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Naeem Khan considers his legacy
Designer Naeem Khan, whose clothes have been worn by first ladies and several royal families, counts two major influences above all others: his father and the iconic American designer Halston.
Khan’s father, Sharfuddin Khan, was one of India’s most famous fashion designers in the 20th century. From him, Khan learned how to draw and got his first taste of the fashion world. Halston was Khan’s mentor when he came to the U.S., teaching him the practical art and skill of draping and garment construction. Now, more than 40 years after leaving home and 20 years after starting his eponymous brand, Khan said you can still see traces of both men’s influence in his work.
“The DNA of my father got entwined with what I learned from Halston,” Khan told Glossy at his studio in the Garment District, as he prepared for his 20th anniversary show on Tuesday. “And Halston loved the idea of taking what I knew from working with my father and combining it with the very modern way of working that he had, and we created something new from it.”
In 2020, Glossy spotted Ewan McGregor backstage at Khan’s February NYFW show. McGregor was preparing to play Halston in a Netflix show about the designer’s life, and Khan allowed the actor to shadow him backstage. The goal for McGregor was to learn more about the work of a designer and about Halston, who died in 1990. A year before, Khan participated in a documentary about Halston’s life. When asked if seeing his mentor’s legacy analyzed over the years affected how he thinks of his own legacy, Khan said it had made him more aware of what’s important.
“There are so many talented designers who are kind of shoved to the side because of bad financial decisions,” Khan said.
He was referring to how Halston slowly began to lose control of his brand after he sold it to Esmark Inc. in 1983. Over the next few years, Halston, the brand, had several different owners. Halston eventually found himself fighting for control of his namesake and being banned from releasing his own designs.
Khan said he’d rather do $5 million in sales but retain complete creative control of the brand — including designing and marketing it the way he wants to — than do $20 million in sales and be forced to give some of that up.
“I don’t want to go down that path,” Khan said. “I don’t to owe anything to anybody.”
The importance of versatility
One trend that emerged from the shows and presentations across the city on Monday was an emphasis on versatility.
Another Tomorrow showed off its latest, dance-inspired collection in a presentation at the Mercer Hotel on Monday afternoon. Among its leotard-esque silhouettes and Viscose dresses, creative director Elizabeth Giardina pointed out several pieces that leave room for the buyer to decide how best to wear it. That included a coat that could be cinched with a belt or worn loose, a short dress that could also double as a tunic, and a pair of pants featuring marks indicating where they could easily be cut to two shorter lengths. Giardina said, for her, a big part of style is making pieces your own. She wanted to avoid designing pieces that were restrictive in how they could be worn or that limited the customer’s creativity.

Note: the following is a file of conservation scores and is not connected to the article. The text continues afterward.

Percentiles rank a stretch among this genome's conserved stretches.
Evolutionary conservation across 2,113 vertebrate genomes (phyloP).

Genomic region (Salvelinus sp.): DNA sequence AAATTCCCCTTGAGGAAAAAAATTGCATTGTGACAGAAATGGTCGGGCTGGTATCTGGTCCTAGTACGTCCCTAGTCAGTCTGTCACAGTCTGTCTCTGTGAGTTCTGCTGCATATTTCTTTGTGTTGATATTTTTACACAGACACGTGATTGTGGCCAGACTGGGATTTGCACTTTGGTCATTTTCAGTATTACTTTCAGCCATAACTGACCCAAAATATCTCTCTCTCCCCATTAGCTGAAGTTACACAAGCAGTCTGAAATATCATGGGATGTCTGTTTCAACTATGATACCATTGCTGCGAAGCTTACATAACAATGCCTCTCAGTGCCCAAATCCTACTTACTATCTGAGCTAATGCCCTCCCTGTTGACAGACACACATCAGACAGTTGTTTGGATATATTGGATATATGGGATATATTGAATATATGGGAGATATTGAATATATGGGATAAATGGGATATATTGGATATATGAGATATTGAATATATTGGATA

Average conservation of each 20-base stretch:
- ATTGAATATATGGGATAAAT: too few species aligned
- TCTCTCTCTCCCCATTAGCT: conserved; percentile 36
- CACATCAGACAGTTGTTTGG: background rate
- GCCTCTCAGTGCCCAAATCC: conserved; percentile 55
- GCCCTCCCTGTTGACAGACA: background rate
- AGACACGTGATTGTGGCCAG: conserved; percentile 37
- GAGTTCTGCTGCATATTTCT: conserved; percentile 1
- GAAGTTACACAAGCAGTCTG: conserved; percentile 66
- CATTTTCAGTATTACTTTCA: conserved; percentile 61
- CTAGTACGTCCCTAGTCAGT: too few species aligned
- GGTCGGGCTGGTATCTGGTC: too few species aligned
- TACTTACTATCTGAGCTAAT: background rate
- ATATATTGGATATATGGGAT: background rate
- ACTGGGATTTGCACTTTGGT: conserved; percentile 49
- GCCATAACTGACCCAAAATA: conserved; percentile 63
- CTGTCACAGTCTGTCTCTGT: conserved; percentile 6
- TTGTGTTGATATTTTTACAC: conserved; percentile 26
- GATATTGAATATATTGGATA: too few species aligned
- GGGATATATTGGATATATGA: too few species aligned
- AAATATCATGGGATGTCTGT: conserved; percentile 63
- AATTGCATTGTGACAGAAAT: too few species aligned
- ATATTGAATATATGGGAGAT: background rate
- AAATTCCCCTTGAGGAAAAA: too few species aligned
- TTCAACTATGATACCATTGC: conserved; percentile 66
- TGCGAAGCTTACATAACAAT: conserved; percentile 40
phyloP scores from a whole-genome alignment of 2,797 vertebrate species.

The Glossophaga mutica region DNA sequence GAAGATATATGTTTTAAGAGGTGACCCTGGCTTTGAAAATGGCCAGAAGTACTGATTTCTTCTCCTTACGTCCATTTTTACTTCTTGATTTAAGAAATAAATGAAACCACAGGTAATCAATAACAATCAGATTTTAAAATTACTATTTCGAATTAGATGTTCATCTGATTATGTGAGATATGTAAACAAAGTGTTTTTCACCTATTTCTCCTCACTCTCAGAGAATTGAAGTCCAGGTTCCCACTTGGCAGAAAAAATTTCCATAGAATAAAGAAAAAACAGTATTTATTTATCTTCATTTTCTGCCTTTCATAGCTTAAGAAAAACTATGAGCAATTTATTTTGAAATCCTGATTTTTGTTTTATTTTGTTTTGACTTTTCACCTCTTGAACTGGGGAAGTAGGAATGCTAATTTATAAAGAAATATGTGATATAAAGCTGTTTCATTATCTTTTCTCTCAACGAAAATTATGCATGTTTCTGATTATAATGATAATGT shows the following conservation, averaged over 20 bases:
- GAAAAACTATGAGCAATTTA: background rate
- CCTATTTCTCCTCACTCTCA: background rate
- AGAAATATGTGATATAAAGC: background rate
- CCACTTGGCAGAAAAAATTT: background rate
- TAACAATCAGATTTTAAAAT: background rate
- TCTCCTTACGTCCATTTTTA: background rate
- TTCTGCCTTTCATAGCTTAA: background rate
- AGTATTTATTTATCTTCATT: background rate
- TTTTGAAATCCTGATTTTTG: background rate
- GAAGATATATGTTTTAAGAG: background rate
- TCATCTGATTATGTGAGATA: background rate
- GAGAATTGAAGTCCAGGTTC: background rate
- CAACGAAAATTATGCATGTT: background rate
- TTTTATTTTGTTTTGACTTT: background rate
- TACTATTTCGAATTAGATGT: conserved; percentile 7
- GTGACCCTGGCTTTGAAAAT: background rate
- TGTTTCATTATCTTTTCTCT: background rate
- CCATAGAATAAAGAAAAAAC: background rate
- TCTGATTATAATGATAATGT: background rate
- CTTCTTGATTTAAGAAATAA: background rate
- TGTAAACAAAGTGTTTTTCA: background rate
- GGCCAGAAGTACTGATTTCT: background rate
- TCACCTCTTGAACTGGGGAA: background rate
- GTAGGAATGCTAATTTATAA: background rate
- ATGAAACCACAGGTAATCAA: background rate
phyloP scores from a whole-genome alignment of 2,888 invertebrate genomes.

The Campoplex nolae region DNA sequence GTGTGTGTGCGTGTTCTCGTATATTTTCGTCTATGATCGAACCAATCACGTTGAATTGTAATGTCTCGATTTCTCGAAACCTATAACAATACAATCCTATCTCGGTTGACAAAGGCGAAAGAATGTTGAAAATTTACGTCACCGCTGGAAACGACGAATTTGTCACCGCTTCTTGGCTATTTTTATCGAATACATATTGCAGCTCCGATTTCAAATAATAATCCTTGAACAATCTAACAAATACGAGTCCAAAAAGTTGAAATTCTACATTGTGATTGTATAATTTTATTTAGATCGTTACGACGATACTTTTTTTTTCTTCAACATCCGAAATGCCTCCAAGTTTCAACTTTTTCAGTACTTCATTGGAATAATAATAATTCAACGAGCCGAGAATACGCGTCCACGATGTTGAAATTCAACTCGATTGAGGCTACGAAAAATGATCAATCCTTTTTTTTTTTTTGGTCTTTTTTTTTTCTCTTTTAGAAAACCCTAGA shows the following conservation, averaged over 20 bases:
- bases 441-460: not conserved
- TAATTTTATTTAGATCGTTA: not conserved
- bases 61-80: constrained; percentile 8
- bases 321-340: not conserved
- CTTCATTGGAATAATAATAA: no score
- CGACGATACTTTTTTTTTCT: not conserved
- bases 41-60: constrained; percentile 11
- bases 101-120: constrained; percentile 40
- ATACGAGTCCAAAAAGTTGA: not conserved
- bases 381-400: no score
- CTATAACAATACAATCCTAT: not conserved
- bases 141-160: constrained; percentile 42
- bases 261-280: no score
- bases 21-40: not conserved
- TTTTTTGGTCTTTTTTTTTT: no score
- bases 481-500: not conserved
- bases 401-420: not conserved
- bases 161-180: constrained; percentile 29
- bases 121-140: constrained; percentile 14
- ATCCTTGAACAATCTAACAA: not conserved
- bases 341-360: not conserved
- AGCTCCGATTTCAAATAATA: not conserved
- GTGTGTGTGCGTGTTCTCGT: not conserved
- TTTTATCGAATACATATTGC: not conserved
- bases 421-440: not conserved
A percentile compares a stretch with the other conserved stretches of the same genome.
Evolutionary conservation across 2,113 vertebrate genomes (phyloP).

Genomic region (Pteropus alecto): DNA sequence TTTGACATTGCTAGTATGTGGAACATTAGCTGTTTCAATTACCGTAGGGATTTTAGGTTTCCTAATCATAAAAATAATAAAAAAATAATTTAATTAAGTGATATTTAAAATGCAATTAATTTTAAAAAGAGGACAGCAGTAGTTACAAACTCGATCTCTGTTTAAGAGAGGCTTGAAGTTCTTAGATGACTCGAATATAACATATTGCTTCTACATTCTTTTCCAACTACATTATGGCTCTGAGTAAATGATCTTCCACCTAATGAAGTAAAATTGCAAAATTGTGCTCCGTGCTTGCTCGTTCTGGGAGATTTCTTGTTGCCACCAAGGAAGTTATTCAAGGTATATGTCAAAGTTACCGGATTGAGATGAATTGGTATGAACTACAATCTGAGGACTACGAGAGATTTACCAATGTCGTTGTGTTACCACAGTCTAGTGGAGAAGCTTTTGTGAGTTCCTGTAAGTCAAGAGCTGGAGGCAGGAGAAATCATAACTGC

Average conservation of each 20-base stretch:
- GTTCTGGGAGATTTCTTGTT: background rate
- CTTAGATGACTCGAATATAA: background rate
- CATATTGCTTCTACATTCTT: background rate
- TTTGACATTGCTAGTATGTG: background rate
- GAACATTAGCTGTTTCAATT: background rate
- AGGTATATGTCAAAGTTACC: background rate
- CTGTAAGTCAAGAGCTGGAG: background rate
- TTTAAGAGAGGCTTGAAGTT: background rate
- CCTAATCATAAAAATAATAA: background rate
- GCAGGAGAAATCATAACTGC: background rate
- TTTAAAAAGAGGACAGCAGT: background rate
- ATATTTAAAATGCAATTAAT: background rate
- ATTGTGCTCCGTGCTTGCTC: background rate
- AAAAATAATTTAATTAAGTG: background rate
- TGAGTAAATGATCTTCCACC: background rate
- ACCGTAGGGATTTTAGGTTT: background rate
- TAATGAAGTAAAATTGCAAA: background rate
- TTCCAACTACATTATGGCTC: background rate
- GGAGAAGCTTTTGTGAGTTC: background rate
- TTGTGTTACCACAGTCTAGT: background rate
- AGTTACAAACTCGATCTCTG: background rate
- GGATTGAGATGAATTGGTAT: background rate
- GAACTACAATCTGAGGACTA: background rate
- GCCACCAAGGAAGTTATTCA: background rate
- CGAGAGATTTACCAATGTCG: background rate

“I don’t want the clothes to feel like they’re styled for you,” Giardina said. “I don’t like things that come pre-styled or stuck together, with accessories attached to them. I’m the sort of designer where I like to see what people do with our clothes. And I actually think a lot of designers are like that. I believe in design for wearing, not just design for an image.”
At Tanner Fletcher, a similar sense of versatility and open-ended design was on display. The buzzy genderless brand was hosting its presentation just a block away, on Broadway.
Fletcher Kasell, who co-founded the brand with Tanner Richie after leaving Saint Laurent in 2020, said the brand’s previous collections were designed to form complete looks, rather than piece by piece. The two designers would create a series of full outfits, but that often left them with individual pieces that were impractical when separated from their complete look.
“For this collection, we designed piece by piece for the first time,” Kasell said. “We created every piece so that it could stand alone. And then two days before the shoot, we mashed them all together to create looks.”
In addition, as both Kasell and Richie are avid thrifters, they wanted each piece to read like a hidden treasure that could be found in the racks of a thrift store.
“We wanted people to see a piece and bring their own personality to it, and know how they could fit it into their own style and wardrobe,” Kasell said.
There are two more official days of NYFW with some big-name shows still in store. Tory Burch is showing later tonight, Gabriella Hearst and Brandon Maxwell have shows tomorrow, and on Wednesday, Michael Kors, Badgley Mischka and Markarian will close out the calendar.
Later this week, we’ll have a special NYFW episode of the Glossy Week in Review podcast. Plus, look for our coverage from the rest of fashion month in London, Milan and Paris in the weeks ahead.